I have grouped all the circuits used in my UberFridge project in this article. Schematics, a board layout and pictures.
I have encased most of the electronics for UberFridge in a small casing made from an Ikea box lid, see this article. The sensor wires go through the top of the fridge to the light bulb housing in the fridge. The relays are on a separate board. All other electronics are in a plywood casing, see the image below.
The Arduino Board
I have made a small circuit board with headers for the Arduino Nano and headers for the display, buttons, sensors and relays. When I make a circuit on prototype board, I still like to make a board layout in Eagle to plan the tracks. I just set the grid to .1 inch so that the track distance corresponds the holes on prototype board. See the board layout below.
The buttons are debounced with a resistor and capacitor. They connect to analog pins 5-7. Because A6 and A7 are only connected to the A/D converter, the buttons cannot be read digitally, so they are read with AnalogRead().
The OLED display is connected in 4-bit mode.
I use 2 LM35 temperature sensors, one in the fridge and one in the fermenting beer. Both sensors are detachable to make it easier to sanitize them. I use 3.5 mm stereo jack plugs to connect the sensors and I also used some jack plugs as sensor housing. The beer sensor housing is a male jack plug with the pin cut off and is filled with epoxy.
The sensors don’t like a capacitive load, so I have given the outputs an RC-damper as the datasheet suggested. The output over the sensors is 40 mV – 300 mV, which is digitized by the A/D converter of the atmega328.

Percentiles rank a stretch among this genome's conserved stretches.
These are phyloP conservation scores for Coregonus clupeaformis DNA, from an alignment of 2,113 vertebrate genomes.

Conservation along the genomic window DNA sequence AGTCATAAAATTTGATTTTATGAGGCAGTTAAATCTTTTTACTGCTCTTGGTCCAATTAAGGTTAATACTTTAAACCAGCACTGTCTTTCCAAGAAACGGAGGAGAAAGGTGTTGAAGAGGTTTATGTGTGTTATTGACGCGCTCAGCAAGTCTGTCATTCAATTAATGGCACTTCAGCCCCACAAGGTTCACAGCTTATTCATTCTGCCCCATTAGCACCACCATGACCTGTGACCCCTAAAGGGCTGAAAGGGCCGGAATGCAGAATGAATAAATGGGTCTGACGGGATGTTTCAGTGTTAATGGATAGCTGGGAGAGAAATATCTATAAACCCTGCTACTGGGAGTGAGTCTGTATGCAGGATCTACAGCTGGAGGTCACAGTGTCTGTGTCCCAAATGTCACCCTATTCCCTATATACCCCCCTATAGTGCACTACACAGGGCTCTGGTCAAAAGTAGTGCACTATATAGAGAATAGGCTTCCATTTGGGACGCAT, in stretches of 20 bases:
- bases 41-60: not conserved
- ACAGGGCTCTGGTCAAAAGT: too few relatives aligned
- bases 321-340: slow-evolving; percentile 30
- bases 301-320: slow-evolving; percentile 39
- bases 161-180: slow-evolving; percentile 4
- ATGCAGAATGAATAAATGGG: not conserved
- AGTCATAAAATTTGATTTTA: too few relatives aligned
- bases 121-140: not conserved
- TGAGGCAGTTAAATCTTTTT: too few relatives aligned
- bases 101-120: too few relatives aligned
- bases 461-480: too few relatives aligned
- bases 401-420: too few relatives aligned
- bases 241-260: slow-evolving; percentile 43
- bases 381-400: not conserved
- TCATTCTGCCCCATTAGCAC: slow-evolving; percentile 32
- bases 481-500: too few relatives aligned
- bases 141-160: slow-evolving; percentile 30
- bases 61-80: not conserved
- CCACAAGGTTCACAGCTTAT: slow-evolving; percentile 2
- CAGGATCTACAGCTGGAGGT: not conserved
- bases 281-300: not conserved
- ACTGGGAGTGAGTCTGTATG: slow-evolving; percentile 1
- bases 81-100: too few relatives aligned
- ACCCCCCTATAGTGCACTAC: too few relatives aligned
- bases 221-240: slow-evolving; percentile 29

To prevent power supply disturbances on the sensors, the sensor supply voltage is decoupled from the main power line. The 100 Ohm resistor is also necessary to prevent a short circuit from 5V to ground when the jack plugs are inserted.
To control the temperature in my Fridge I let the Arduino switch the compressor on when the temperature is too high. When the temperature is too low, I just turn on the light that was already in the fridge. It’s a 15W light bulb and it produces enough heat to get the fridge to 30 °C. I have rerouted the door switch that normally controls the light to the Arduino, so that it knows when the door is open. The compressor and light bulb are switched with two relays.
I have interrupted a few connections on the circuit board that was in the fridge and rerouted the signals through the relays. The relay board is powered by a separate adapter, because the relay current caused a 5 mV drop on the 5V line. This caused the sensors to have a 1 bit error, which is unacceptable for the control algorithm.